WEBT and XMM-Newton observations of 3C 454.3 during the post-outburst phase - Detection of the little and big blue bumps
2007 (English)In: Astronomy and Astrophysics, ISSN 0004-6361, E-ISSN 1432-0746, Vol. 473, no 3, 819-827 p.Article in journal (Refereed) Published
Context. The quasar-type blazar 3C 454.3 was observed to undergo an unprecedented optical outburst in spring 2005, affecting the source brightness from the near-IR to the X-ray frequencies. This was first followed by a millimetric and then by a radio outburst, which peaked in February 2006. Aims. In this paper we report on follow-up observations to study the multiwavelength emission in the post-outburst phase. Methods. Radio, near-infrared, and optical monitoring was performed by the Whole Earth Blazar Telescope (WEBT) collaboration in the 2006-2007 observing season. XMM-Newton observations on July 2-3 and December 18-19, 2006 added information on the X-ray and UV states of the source. Results. The source was in a faint state. The radio flux at the higher frequencies showed a fast decreasing trend, which represents the tail of the big radio outburst. It was followed by a quiescent state, common at all radio frequencies. In contrast, moderate activity characterized the near-IR and optical light curves, with a progressive increase of the variability amplitude with increasing wavelength. We ascribe this redder-when-brighter behaviour to the presence of a ""little blue bump"" due to line emission from the broad line region, which is clearly visible in the source spectral energy distribution (SED) during faint states. Moreover, the data from the XMM- Newton Optical Monitor reveal a rise of the SED in the ultraviolet, suggesting the existence of a "" big blue bump"" due to thermal emission from the accretion disc. The X-ray spectra are well fitted with a power- law model with photoelectric absorption, possibly larger than the Galactic one. However, the comparison with previous X-ray observations would imply that the amount of absorbing matter is variable. Alternatively, the intrinsic X-ray spectrum presents a curvature, which may depend on the X-ray brightness. In this case, two scenarios are possible. i) There is no extra absorption, and the X-ray spectrum hardens at low energies, the hardening being more evident in bright states; ii) there is a constant amount of extra absorption, likely in the quasar environment, and the X-ray spectrum softens at low energies, at least in faint X-ray states. This softening might be the result of a flux contribution by the high-frequency tail of the big blue bump.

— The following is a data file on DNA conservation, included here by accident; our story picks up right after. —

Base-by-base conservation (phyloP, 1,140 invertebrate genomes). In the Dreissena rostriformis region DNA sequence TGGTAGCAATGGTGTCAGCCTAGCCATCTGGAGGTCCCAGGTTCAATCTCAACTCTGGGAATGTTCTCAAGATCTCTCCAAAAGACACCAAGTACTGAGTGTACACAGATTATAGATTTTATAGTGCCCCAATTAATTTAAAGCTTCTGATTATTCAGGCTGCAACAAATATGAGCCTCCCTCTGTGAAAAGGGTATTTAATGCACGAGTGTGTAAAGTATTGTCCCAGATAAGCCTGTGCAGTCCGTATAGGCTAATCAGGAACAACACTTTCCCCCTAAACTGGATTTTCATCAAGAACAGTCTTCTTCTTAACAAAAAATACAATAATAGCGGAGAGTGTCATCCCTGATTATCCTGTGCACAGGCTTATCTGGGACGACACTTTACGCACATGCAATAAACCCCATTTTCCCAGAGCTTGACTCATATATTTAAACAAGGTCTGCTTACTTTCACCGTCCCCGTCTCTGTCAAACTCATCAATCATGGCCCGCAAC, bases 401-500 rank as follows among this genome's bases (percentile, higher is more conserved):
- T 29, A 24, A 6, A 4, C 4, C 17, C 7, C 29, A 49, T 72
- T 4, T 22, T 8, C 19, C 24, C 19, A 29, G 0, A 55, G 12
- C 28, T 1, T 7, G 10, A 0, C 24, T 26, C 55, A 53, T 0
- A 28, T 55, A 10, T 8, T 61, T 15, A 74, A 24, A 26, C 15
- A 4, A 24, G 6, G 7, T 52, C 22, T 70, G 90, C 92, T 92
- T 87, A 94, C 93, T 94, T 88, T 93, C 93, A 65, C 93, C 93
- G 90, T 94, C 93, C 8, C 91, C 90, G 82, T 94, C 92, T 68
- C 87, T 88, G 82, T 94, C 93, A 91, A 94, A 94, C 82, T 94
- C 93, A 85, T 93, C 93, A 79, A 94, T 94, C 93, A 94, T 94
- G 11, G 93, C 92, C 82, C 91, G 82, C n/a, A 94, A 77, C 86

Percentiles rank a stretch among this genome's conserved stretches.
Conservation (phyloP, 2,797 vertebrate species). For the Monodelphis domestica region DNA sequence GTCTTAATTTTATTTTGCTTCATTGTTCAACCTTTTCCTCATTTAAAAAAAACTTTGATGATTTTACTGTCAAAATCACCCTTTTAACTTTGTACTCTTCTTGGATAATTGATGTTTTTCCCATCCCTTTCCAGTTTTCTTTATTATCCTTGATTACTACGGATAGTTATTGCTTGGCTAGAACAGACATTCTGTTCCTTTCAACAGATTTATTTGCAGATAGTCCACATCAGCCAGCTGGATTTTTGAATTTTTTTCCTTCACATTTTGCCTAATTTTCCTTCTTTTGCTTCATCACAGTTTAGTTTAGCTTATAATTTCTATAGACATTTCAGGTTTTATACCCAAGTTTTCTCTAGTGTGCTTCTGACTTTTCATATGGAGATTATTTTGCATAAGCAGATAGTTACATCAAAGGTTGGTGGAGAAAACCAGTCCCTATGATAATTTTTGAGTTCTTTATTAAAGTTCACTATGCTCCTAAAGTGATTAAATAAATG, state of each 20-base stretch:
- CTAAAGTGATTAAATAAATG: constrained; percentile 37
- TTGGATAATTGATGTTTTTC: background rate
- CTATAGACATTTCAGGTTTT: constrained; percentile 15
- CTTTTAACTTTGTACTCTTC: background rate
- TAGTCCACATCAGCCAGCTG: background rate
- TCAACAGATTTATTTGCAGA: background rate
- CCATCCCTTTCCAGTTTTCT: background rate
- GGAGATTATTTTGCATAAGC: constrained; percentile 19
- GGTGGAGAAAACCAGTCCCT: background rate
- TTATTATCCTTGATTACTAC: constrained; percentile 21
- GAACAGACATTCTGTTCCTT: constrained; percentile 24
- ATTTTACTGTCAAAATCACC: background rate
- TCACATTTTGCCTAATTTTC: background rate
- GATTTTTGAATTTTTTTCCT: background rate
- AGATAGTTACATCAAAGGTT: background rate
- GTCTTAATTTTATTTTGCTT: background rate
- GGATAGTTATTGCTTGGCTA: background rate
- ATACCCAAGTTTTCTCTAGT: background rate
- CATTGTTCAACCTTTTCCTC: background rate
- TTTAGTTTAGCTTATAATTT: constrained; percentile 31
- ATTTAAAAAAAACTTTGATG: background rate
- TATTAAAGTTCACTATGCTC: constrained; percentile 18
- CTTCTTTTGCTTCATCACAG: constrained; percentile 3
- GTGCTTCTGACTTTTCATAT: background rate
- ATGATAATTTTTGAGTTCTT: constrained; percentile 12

Place, publisher, year, edition, pages
2007. Vol. 473, no 3, 819-827 p.
galaxies, active galaxies, quasars, general galaxies, quasars, individual, 3C 454.3
Astronomy, Astrophysics and Cosmology
IdentifiersURN: urn:nbn:se:su:diva-55774DOI: 10.1051/0004-6361:20078289ISI: 000249958000020OAI: oai:DiVA.org:su-55774DiVA: diva2:407247
authorCount :762011-03-302011-03-282011-03-30Bibliographically approved